Tuberculosis (TB) remains a formidable global health challenge, with an annual reporting of approximately 10 million new cases. The escalating concern revolves around multidrug-resistant TB (MDR-TB) and extensively drug-resistant TB (XDR-TB), which present barriers to effective disease control due to their resistance to both first-line and second-line drugs. One of the most promising new targets for TB treatment is the DprE1-DprE2 complex, with ongoing discoveries of novel inhibitors.
In prior unrelated research, our group showed that while studying benzoic acid derivatives, the nitro-substituted analogues exhibited interesting activity against Mycobacterium tuberculosis (Mtb). This motivated us to synthesize analogous amide derivatives, and our findings show substantial antimycobacterial activity, on par or even greater than known TB drugs.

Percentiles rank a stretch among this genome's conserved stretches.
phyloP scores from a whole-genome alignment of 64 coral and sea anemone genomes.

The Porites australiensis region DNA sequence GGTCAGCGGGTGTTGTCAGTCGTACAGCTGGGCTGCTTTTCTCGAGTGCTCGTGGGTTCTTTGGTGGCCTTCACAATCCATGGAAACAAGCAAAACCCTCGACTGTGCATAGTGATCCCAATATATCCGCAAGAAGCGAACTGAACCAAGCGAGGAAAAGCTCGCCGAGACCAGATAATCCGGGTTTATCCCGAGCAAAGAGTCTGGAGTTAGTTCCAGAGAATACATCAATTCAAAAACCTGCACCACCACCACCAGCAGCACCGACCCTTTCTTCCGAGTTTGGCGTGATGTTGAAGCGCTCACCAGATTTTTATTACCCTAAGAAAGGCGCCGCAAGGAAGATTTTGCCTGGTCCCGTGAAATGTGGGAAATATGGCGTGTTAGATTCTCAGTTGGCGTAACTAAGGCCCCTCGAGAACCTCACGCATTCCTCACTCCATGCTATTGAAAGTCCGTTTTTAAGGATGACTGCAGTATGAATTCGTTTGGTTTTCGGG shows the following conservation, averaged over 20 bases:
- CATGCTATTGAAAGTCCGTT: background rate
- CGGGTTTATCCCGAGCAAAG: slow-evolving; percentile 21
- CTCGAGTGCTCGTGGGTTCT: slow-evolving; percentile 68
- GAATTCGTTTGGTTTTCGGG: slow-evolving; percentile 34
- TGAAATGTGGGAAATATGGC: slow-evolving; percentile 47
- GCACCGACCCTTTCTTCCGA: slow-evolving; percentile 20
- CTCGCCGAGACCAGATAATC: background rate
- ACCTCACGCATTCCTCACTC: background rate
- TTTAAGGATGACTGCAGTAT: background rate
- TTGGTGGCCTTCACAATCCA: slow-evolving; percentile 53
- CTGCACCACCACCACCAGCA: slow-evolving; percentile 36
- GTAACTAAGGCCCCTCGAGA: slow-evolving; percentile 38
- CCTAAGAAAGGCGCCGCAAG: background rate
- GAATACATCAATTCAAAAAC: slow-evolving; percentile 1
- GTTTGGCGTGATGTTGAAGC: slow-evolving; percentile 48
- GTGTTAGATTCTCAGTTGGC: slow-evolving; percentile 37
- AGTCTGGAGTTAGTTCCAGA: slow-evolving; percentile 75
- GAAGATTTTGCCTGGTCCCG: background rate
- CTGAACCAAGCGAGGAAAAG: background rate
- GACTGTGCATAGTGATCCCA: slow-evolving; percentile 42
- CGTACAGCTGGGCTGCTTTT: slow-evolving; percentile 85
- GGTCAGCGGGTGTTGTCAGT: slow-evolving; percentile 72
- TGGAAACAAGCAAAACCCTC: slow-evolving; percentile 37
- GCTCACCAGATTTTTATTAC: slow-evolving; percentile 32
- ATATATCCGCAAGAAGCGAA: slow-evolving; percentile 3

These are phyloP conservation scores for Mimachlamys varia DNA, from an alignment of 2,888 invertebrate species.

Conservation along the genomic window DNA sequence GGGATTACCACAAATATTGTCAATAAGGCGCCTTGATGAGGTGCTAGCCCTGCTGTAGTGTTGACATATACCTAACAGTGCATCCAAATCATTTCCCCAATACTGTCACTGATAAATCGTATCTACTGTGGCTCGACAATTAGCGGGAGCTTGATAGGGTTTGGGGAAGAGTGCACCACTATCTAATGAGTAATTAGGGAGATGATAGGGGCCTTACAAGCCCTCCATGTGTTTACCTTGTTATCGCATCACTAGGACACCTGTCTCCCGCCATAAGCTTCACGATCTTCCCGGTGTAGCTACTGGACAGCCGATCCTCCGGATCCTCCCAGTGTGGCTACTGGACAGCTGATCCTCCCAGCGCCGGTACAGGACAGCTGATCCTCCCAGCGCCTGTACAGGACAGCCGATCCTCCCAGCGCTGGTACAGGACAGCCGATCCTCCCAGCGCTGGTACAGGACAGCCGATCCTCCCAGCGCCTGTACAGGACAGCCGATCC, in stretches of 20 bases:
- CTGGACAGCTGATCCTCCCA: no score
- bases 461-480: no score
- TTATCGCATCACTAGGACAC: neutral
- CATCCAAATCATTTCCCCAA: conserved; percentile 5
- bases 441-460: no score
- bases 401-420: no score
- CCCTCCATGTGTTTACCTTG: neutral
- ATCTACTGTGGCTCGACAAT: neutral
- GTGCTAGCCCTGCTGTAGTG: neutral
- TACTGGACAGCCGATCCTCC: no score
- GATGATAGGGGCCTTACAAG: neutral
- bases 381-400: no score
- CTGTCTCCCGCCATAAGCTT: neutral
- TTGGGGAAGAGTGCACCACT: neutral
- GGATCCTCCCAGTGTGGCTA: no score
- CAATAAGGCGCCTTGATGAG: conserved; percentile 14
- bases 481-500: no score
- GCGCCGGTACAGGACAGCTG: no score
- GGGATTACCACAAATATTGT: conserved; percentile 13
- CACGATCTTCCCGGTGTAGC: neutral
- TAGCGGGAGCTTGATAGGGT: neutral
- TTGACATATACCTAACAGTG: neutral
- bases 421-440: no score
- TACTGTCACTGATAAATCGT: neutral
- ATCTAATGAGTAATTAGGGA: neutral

Dinitrobenzamides represent a class of established DprE1 inhibitors, but its alkyl derivatives, akin to the compounds under discussion, were completely overlooked in available literature. Building upon our prior insights, which indicates that 8-carbon atom alkyl derivatives yielded the most potent compounds, we synthesized a series of amide derivatives and, indeed, our study shows 8-carbon atom alkyl amides amongst the most efficacious. This study extensively explores a series of nitro-substituted benzoic amide alkyl derivatives, elucidating the influence of the number and position of nitro-groups on their antitubercular activity. Moreover, we conducted supplementary biological and computational assays to assess the potential targeting of DprE1 by these compounds, as well as their efficacy in an infection model, all of which will be presented and discussed herein.